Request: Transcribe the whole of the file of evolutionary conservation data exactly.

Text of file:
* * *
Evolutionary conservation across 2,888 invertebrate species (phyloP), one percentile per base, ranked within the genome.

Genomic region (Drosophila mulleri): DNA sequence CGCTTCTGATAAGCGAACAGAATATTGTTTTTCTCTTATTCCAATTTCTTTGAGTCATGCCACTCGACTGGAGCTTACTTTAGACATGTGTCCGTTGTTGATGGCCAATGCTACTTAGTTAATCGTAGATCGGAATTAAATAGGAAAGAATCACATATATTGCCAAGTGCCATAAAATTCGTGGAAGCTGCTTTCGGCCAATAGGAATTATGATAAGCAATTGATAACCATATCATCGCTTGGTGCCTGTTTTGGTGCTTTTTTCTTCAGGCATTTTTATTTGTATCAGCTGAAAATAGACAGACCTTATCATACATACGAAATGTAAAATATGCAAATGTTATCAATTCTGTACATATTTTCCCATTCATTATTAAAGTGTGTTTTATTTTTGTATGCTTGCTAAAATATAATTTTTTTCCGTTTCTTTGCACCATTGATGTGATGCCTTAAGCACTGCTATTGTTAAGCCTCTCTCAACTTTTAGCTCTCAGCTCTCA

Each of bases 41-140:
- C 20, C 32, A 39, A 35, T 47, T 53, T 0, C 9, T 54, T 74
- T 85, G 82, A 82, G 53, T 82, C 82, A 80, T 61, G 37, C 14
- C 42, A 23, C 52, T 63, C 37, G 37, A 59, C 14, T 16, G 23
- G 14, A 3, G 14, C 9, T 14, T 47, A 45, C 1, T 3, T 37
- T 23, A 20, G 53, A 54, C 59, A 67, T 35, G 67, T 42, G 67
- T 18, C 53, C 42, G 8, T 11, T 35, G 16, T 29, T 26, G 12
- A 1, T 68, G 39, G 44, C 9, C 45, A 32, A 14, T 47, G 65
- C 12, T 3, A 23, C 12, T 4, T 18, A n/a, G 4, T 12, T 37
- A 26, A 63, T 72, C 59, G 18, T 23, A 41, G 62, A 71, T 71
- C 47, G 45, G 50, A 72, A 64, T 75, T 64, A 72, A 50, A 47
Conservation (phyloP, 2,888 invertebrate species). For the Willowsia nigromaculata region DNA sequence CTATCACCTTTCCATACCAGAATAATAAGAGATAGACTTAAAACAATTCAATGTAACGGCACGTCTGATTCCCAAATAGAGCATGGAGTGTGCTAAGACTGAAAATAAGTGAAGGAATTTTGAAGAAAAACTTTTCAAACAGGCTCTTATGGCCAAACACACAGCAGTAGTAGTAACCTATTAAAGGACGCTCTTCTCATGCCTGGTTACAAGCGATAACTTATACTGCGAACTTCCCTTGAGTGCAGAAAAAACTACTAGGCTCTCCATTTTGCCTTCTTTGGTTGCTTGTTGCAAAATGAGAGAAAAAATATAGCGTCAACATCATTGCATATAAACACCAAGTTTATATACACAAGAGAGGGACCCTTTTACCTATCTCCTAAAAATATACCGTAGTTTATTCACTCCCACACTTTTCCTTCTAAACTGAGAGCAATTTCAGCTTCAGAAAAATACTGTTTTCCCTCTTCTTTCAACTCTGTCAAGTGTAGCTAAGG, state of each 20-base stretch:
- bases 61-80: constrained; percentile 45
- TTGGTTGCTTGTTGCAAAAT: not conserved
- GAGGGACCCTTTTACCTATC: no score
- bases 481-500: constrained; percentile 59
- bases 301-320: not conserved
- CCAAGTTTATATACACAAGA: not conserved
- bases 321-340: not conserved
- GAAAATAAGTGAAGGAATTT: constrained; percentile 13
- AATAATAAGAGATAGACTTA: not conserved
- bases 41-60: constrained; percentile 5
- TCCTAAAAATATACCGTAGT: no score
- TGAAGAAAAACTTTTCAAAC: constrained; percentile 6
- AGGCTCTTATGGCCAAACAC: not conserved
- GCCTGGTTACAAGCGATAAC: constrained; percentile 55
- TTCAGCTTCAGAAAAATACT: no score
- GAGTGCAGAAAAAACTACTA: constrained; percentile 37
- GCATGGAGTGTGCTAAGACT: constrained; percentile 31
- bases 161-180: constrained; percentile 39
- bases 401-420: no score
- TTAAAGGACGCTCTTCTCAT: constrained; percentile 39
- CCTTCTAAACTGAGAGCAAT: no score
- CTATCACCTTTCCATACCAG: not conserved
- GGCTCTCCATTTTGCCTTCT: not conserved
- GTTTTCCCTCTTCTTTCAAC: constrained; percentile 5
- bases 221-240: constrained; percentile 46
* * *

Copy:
Evolutionary conservation across 2,888 invertebrate species (phyloP), one percentile per base, ranked within the genome.

Genomic region (Drosophila mulleri): DNA sequence CGCTTCTGATAAGCGAACAGAATATTGTTTTTCTCTTATTCCAATTTCTTTGAGTCATGCCACTCGACTGGAGCTTACTTTAGACATGTGTCCGTTGTTGATGGCCAATGCTACTTAGTTAATCGTAGATCGGAATTAAATAGGAAAGAATCACATATATTGCCAAGTGCCATAAAATTCGTGGAAGCTGCTTTCGGCCAATAGGAATTATGATAAGCAATTGATAACCATATCATCGCTTGGTGCCTGTTTTGGTGCTTTTTTCTTCAGGCATTTTTATTTGTATCAGCTGAAAATAGACAGACCTTATCATACATACGAAATGTAAAATATGCAAATGTTATCAATTCTGTACATATTTTCCCATTCATTATTAAAGTGTGTTTTATTTTTGTATGCTTGCTAAAATATAATTTTTTTCCGTTTCTTTGCACCATTGATGTGATGCCTTAAGCACTGCTATTGTTAAGCCTCTCTCAACTTTTAGCTCTCAGCTCTCA

Each of bases 41-140:
- C 20, C 32, A 39, A 35, T 47, T 53, T 0, C 9, T 54, T 74
- T 85, G 82, A 82, G 53, T 82, C 82, A 80, T 61, G 37, C 14
- C 42, A 23, C 52, T 63, C 37, G 37, A 59, C 14, T 16, G 23
- G 14, A 3, G 14, C 9, T 14, T 47, A 45, C 1, T 3, T 37
- T 23, A 20, G 53, A 54, C 59, A 67, T 35, G 67, T 42, G 67
- T 18, C 53, C 42, G 8, T 11, T 35, G 16, T 29, T 26, G 12
- A 1, T 68, G 39, G 44, C 9, C 45, A 32, A 14, T 47, G 65
- C 12, T 3, A 23, C 12, T 4, T 18, A n/a, G 4, T 12, T 37
- A 26, A 63, T 72, C 59, G 18, T 23, A 41, G 62, A 71, T 71
- C 47, G 45, G 50, A 72, A 64, T 75, T 64, A 72, A 50, A 47
Conservation (phyloP, 2,888 invertebrate species). For the Willowsia nigromaculata region DNA sequence CTATCACCTTTCCATACCAGAATAATAAGAGATAGACTTAAAACAATTCAATGTAACGGCACGTCTGATTCCCAAATAGAGCATGGAGTGTGCTAAGACTGAAAATAAGTGAAGGAATTTTGAAGAAAAACTTTTCAAACAGGCTCTTATGGCCAAACACACAGCAGTAGTAGTAACCTATTAAAGGACGCTCTTCTCATGCCTGGTTACAAGCGATAACTTATACTGCGAACTTCCCTTGAGTGCAGAAAAAACTACTAGGCTCTCCATTTTGCCTTCTTTGGTTGCTTGTTGCAAAATGAGAGAAAAAATATAGCGTCAACATCATTGCATATAAACACCAAGTTTATATACACAAGAGAGGGACCCTTTTACCTATCTCCTAAAAATATACCGTAGTTTATTCACTCCCACACTTTTCCTTCTAAACTGAGAGCAATTTCAGCTTCAGAAAAATACTGTTTTCCCTCTTCTTTCAACTCTGTCAAGTGTAGCTAAGG, state of each 20-base stretch:
- bases 61-80: constrained; percentile 45
- TTGGTTGCTTGTTGCAAAAT: not conserved
- GAGGGACCCTTTTACCTATC: no score
- bases 481-500: constrained; percentile 59
- bases 301-320: not conserved
- CCAAGTTTATATACACAAGA: not conserved
- bases 321-340: not conserved
- GAAAATAAGTGAAGGAATTT: constrained; percentile 13
- AATAATAAGAGATAGACTTA: not conserved
- bases 41-60: constrained; percentile 5
- TCCTAAAAATATACCGTAGT: no score
- TGAAGAAAAACTTTTCAAAC: constrained; percentile 6
- AGGCTCTTATGGCCAAACAC: not conserved
- GCCTGGTTACAAGCGATAAC: constrained; percentile 55
- TTCAGCTTCAGAAAAATACT: no score
- GAGTGCAGAAAAAACTACTA: constrained; percentile 37
- GCATGGAGTGTGCTAAGACT: constrained; percentile 31
- bases 161-180: constrained; percentile 39
- bases 401-420: no score
- TTAAAGGACGCTCTTCTCAT: constrained; percentile 39
- CCTTCTAAACTGAGAGCAAT: no score
- CTATCACCTTTCCATACCAG: not conserved
- GGCTCTCCATTTTGCCTTCT: not conserved
- GTTTTCCCTCTTCTTTCAAC: constrained; percentile 5
- bases 221-240: constrained; percentile 46